www.whyville.net Sep 28, 2008 Weekly Issue

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Greetings, TV viewers!

Here are this week's home viewing suggestions selected from online advanced program listings and aligned with state and national K-12 academic standards available online.

Sunday, Sept. 28
7-8 p.m. E/P


Subjects: US History and Science

Middle and High School

"60 Minutes"

This newsmagazine interviews Treasury Secretary Henry Paulson about nation's unfolding economic crisis. In another story Gen. Ray Odierno sits down with Lesley Stahl for his first interview since taking command of U.S. forces in Iraq and also takes her on his first battlefield tour in his new role. In a science report Steve Kroft descends into the Large Hadron Collider - some call it the "big bang machine" -- that took billions of dollars and 9,000 physicists to build in the hope it will provide valuable insights into the formation of the universe.

Monday, Sept. 29
8-9 p.m. E/P

National Geographic Channel

Subjects: US History and Science

Middle and High School

"CIA Secret Experiments"

At the height of the Cold War, the CIA launched a highly classified, top secret research program that exposed Americans to biological agents, hallucinogenic drugs and psychological techniques aimed at mastering the art of mind control. Entire cities in America were contaminated with bacteria, exposing millions to germ warfare. This documentary examines what happened, shedding light on its research to better understand the extent and full reach of its disturbing experiments.

Monday, Sept. 29
9-11:30 p.m. E/P


Subjects: US History

Middle and High School

"AMERICAN EXPERIENCE - The Presidents - Reagan: An American Crusade'"

This is the concluding episode in a documentary miniseries about President Reagan. When he left the White House in 1988, he was one of the most popular presidents of the century - and one of the most controversial. A failed actor, Reagan became a passionate ideologue who preached a simple gospel of lower taxes, less government and anti-communism. One by one, his opponents underestimated him; one by one, Reagan surprised them, rising to become a president who always preferred to see America as a "shining city on a hill." TV-PG, L (for strong language)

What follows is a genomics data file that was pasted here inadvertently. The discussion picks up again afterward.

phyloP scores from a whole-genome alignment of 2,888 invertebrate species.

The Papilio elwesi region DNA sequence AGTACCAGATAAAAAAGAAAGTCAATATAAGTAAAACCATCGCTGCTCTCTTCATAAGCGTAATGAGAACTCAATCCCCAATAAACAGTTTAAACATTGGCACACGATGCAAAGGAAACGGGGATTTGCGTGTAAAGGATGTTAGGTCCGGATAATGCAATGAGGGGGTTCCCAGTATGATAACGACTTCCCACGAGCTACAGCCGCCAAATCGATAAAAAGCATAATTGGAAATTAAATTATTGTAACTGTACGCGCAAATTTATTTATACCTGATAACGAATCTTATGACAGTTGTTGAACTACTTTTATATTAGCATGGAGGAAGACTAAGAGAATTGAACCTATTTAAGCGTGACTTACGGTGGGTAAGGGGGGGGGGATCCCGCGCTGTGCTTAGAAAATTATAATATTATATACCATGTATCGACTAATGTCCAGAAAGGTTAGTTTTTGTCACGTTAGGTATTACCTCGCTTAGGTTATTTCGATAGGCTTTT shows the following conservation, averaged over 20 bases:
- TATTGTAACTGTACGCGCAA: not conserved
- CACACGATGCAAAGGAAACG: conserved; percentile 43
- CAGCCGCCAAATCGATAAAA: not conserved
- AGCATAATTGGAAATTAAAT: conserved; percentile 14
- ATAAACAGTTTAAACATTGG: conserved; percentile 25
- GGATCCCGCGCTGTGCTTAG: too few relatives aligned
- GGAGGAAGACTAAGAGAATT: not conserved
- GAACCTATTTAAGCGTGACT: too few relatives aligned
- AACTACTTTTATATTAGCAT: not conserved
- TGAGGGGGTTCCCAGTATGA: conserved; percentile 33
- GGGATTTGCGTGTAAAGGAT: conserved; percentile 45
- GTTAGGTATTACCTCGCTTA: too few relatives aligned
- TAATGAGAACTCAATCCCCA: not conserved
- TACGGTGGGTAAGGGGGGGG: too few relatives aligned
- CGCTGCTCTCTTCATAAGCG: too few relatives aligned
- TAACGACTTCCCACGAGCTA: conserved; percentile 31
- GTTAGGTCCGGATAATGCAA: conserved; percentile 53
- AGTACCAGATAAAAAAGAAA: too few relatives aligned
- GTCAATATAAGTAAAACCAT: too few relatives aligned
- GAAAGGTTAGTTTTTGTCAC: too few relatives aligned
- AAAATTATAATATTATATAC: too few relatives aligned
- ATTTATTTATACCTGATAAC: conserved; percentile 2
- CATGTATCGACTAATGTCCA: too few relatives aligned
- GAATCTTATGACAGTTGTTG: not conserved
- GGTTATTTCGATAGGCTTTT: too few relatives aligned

For information about this program log on http://www.pbs.org/wgbh/amex

Tuesday, Sept. 30
9-10:30 p.m. E/P


Subjects: US History, Health and Science

Middle and High School

"P.O.V. 'Critical Condition'"

What happens if you fall sick and are one of 47 million people in America without health insurance? This documentary puts a human face on the nation's growing health care crisis by capturing the struggles of four critically ill Americans who discover that being uninsured can cost them their jobs, health, home, savings, even their lives. Filmed in verite style, the film offers a moving expose at a time when the nation is debating how to extend health insurance to all Americans. A separate 30-minute follow-up program, RX FOR CHANGE, completes the broadcast. TV-PG

For information about this program log on http://www.pbs.org/pov/

Tuesday, Sept. 30
9:35-10:35 p.m. E/P

Sundance Channel

Subjects: Science and Geography

High School

"The Green: Nuclear Comeback"

With carbon-based fuels becoming more expensive and the world witnessing increasing evidence of global warming, many are now calling a nuclear energy renaissance the only clean alternative. New to make this documentary New Zealand filmmaker Justin Pemberton, whose country has never housed a nuclear power plant, embarked on a worldwide investigation of the pros and cons of going nuclear. Searching for answers, Pemberton was granted rare access to power plants and a uranium mine, and visits England's notorious Sellafield and Chernobyl in the Ukraine.

Wednesday, Oct. 1
7-8 E/P

History Channel

Subjects: US History and Economics

Middle and High School

"Modern Marvels: Banks"